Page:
A large and well established movement developed around the figure of Luigia Paparelli (1908-1984), who was born in Scranton (Pennsylvania) on December 7, 1908, into a poor family which had emigrated from the Italian region of Umbria to the United States. Paparelli later returned to Italy where she married Salvatore Becchetti (1905-1963) in 1924. In the 1940s, she met Basilio Roncaccia in Rome. Roncaccia and Paparelli shared a devotion to the Holy Trinity, and the idea of helping those who suffered, but their practices were different, and they separated quite soon. A charismatic figure, Paparelli gathered a significant number of followers around her. The first "sign" of her future mission dates back, in fact, to 1937 when, afflicted by a somewhat mysterious illness, the Lord, she claimed, had visited and miraculously healed her. Seven years of penance followed, and on October 13, 1944, Paparelli had a new mystical experience. She described herself as having been "conquered by a mysterious and violent force", feeling "an energy going from heart to fingers, such as the beneficial flux of a new life". She was persuaded that this was a miracle, and interpreted it as the Sacred Heart of Jesus giving her the mission to "heal bodies in order to save souls". The first cure ascribed to Paparelli’s miraculous powers took place at Via Ottaviano 43, Rome, in October 1944. In that year, she established a group called the Luigia Paparelli Mission (Missione Luigia Paparelli) and started calling her followers the "Brothers of the Mission" ("Brothers" actually including both male and female disciples). Members of the Mission confirmed their membership by wearing a ring engraved with the symbol of the Holy Trinity. Paparelli became, for her followers, "the Master", divinely invested with powers to heal and exorcise. She "signed" the sick with a cross on the forehead, lips, heart, and the afflicted part of their bodies, in the name of the Holy Trinity, and recited a short prayer: "Lord, send the evil spirits away". The "sign", Paparelli contended, was not enough, in itself, to achieve both physical and spiritual healing, however; for this, the co-operation of the patients themselves, who should fast, pray, and practice penance was essential. Paparelli also instructed those "signed" by her to visit a Catholic Church in order to confess and receive Holy Communion. In 1970, she had become famous enough to attract the attention of the local Roman Catholic authorities in Rome. The Office of the Cardinal Vicar of Rome, in a letter dated February 27, 1970, stated that Paparelli’s phenomena and "signs" were "superstitious" and could in fact "promote a form of superstition detrimental to religion". In such phenomena, the declaration went on to say, there was "nothing supernatural". The Mission continued to grow, however, and assumed the name "La Missione — Luigia Paparelli" (slightly different from the original) following Paparelli’s death, surrounded by the Brothers of the Mission, on August 28, 1984 in Valmontone (Rome). The stated aim of the Mission is the promotion of the "Catholic, Apostolic and Roman religion". Its main centres are located around Rome, in Umbria (Central Italy), and Tuscany, although other centres do exist all over Italy and in several other countries too. "Temples" of the Mission, with statues of Jesus, the Virgin Mary, the Holy Trinity, and Luigia Paparelli herself, have been built in Gambassi and San Venanzo, both in Central Italy, and are regarded as sacred places where both special yearly festivals and traditional Catholic feasts are celebrated.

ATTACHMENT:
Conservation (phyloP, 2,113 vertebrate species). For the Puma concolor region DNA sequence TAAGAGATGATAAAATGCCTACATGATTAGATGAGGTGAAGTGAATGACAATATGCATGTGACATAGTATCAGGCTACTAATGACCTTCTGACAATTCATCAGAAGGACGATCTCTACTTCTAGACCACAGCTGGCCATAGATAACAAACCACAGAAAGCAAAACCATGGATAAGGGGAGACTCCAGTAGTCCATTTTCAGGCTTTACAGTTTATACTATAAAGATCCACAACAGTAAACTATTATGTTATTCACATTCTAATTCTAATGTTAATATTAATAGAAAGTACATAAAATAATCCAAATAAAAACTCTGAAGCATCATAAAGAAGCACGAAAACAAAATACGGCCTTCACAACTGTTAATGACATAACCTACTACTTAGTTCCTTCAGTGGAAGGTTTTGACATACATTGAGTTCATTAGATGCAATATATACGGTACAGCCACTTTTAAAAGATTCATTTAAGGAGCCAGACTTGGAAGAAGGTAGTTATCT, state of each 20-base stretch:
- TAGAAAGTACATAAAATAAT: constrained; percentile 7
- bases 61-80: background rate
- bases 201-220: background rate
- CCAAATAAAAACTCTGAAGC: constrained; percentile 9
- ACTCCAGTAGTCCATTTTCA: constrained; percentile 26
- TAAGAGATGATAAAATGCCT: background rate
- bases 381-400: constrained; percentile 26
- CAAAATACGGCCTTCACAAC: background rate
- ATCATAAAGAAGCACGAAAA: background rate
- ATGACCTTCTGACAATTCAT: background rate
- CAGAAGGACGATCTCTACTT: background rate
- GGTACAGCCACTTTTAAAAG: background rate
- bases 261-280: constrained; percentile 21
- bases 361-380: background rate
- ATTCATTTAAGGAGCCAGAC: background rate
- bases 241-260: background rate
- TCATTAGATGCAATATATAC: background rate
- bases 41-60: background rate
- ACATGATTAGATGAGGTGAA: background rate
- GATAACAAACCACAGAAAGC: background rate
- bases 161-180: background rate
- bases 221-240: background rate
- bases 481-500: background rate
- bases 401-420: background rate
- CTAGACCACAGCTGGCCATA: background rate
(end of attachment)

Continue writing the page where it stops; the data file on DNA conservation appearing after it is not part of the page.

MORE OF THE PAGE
After Paparelli’s death, problems of succession generated several divisions. According to some witnesses the Master, before her death, "called" Rina Menichetti Frizza (born in 1928) from Orvieto (Central Italy) to whom Paparelli addressed her last words. Those Brothers of the Mission who were called "Apostolini" ("Little Apostles") recognized Menichetti as Paparelli’s spiritual heir. There are, however, other Brothers of the Mission who assign no particular role to Menichetti. It is important to note, on the other hand, that whilst leadership divisions are important for the hierarchy as such, at the grassroots level those members who do acknowledge Paparelli’s prophetic role still believe themselves to be part of a single movement. Brothers of the Mission, and "Little Apostles" in particular, do not proselytize. The Mission’s message is normally spread by somebody who has been healed and who, in turn, propagates its powers of healing. The Brothers of the Mission in Italy (Lazio, Tuscany, Umbria, Marche, and Sicily) and abroad (Norway, Denmark, Sweden, Switzerland, France, the U.S.A.) total approximately 10,000.